Buddhist Economics

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EF Shumacher’s article “Buddhist Economics” draws out some interesting comparisons and contrasts of the configuration of two very different economic systems: Modern (conventional) economics and Buddhist Economics.

Schumacher is a supporter of Buddhist economics and claims that modern economic systems can and should take on this perspective. This short report will attempt to identify why Schumacher thinks modern economic systems are metaphysically blind as well as identify key points supporting this view.

But before we can identify the gap that causes it to be blind, we must determine the difference between the two economic systems is their worldviews. First, there is universal agreement that the fundamental source of wealth for both systems is human labour. But we need to ask ourselves three questions:

1. How is this labour used to generate wealth?

2. What is considered to be “wealth”?

3. What is the intended output of the labour source?

Buddhist Economics supports sustainable development meaning take what you need, use what you take. An example of this in motion is illustrated by the efforts of the government of Bhutan are often considered an expression of Buddhist economics. Along with traditional economic indicators, Bhutan uses 'Gross national happiness' to measure quality of life and non-economic well-being. (Wikipedia). Burma believes that there is no conflict between religious values and economic progress. Spiritual health and material wellbeing are not enemies but NATURAL allies.

There is universal agreement that the fundamental source of wealth for both parties is human labour. To define what wealth is, we must first decipher what the ultimate result desired is from the use of that labour. For Modern Economists it is “goods” whereas for the Buddhist Economist it is “liberation”. That being said, economist may suffer from metaphysical blindness because, as quoted in the Schumacher’s article, they:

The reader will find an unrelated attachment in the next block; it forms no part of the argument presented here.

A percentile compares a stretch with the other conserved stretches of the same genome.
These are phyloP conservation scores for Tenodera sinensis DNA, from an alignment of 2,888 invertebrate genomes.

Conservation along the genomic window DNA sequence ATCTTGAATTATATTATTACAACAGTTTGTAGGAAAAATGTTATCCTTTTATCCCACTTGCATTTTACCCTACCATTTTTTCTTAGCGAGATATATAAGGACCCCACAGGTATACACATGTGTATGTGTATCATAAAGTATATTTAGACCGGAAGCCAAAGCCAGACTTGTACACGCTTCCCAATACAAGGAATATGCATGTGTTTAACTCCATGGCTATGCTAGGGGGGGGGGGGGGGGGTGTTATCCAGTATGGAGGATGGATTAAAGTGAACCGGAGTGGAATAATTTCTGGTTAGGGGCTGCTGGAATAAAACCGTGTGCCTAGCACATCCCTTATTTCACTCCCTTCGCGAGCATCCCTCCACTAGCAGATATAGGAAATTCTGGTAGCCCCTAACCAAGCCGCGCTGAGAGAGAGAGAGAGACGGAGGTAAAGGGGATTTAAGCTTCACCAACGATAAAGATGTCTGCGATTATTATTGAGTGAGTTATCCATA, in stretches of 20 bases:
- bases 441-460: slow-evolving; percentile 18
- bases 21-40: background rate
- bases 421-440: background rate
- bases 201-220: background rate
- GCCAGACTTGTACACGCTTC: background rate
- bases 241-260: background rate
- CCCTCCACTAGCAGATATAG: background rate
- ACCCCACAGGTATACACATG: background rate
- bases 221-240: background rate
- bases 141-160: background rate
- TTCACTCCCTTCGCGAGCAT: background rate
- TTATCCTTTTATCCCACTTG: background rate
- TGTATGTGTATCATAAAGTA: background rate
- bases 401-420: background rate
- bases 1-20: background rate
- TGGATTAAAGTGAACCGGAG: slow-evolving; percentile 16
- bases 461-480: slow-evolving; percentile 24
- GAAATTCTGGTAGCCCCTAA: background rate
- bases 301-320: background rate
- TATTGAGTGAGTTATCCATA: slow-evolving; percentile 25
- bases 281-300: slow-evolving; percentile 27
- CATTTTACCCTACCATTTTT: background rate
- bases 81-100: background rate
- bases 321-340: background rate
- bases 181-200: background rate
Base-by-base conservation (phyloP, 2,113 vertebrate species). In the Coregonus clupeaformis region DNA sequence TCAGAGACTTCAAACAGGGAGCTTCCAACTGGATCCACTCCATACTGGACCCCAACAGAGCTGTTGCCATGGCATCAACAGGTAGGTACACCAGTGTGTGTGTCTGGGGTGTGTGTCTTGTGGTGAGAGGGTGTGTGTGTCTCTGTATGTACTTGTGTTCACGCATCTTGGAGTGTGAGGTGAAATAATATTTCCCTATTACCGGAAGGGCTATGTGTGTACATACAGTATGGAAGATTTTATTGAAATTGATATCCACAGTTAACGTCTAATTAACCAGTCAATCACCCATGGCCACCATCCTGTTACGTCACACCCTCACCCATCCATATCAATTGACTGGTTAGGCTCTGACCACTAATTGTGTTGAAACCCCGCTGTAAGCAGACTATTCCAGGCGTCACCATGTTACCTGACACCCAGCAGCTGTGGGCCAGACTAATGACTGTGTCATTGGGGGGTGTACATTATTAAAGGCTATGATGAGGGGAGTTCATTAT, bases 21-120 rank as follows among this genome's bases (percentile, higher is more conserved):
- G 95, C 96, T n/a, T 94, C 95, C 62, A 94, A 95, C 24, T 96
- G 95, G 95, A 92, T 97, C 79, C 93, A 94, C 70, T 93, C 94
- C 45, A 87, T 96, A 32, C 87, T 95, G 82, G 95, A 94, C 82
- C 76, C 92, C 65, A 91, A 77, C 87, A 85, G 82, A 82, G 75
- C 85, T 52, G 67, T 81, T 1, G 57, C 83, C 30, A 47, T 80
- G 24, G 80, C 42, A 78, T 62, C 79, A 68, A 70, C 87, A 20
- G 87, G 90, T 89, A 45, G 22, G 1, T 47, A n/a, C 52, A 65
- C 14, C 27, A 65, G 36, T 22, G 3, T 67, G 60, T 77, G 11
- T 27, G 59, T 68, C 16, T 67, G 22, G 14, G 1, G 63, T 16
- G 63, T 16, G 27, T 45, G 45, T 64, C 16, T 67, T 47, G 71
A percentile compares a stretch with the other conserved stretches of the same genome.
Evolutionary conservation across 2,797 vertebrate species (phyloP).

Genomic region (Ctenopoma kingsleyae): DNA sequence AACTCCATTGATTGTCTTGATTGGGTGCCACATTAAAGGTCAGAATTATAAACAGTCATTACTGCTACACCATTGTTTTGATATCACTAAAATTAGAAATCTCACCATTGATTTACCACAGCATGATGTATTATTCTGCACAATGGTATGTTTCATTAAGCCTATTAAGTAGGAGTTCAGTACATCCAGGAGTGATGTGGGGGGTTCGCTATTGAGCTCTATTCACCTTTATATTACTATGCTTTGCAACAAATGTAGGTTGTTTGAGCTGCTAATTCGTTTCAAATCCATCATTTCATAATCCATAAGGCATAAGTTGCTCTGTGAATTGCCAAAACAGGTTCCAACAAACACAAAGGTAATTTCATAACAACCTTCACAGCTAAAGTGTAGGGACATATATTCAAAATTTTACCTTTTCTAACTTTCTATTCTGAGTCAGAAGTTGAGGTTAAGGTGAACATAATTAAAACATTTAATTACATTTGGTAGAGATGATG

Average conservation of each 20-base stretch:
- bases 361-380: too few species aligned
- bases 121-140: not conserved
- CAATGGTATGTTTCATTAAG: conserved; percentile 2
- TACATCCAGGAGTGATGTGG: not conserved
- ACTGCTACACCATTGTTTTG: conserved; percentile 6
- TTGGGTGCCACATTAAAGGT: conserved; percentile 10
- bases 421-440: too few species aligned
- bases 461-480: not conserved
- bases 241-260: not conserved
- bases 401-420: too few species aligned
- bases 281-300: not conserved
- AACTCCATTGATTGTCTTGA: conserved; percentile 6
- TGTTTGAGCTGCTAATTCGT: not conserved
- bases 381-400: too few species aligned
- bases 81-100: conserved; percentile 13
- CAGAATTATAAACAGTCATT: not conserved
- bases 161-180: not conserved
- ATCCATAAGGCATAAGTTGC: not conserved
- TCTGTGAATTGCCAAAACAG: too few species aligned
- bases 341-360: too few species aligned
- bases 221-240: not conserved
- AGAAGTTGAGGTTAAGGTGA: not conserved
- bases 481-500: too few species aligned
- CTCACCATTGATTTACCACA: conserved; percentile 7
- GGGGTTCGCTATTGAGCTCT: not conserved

1. Assume that theirs is a science of absolute and invariable truths without any presuppositions.

2. Economic laws are as free from metaphysics or values as the law of gravitation

To explain further, if economists assume that their field of work need not abide by metaphysical values, yet their main source of wealth is human labour, then there is a definitely disconnect in that thinking. When humans are a main component of the equation, then due care and attention must be paid to ensure they and their welfare are taken care of in a meaningful manner, especially to them.

To investigate whether there is metaphysical blindness, we should compare and contrast values as it relates to the universal agreed component of human labour as illustrated in the following tables.

| |Modern Economist |Buddhist Economist | |View of Labour / Value of |Modern Economists view labour and work as a necessary |Buddhist Economists views work as serving the purpose of | |Work |evil. For the employer, labour is expenditure and |developing the man and developing his character. As | | |such expenditures need to be minimized but ideally |mentioned in the article, Buddhist Economists believe that | | |zeroed out. |work will bring the following benefits | | | |Enable a man to overcome his egocenteredness and join others| | | |in a common task (build character) | | | |To bring forth goods and services needed for a becoming | |...
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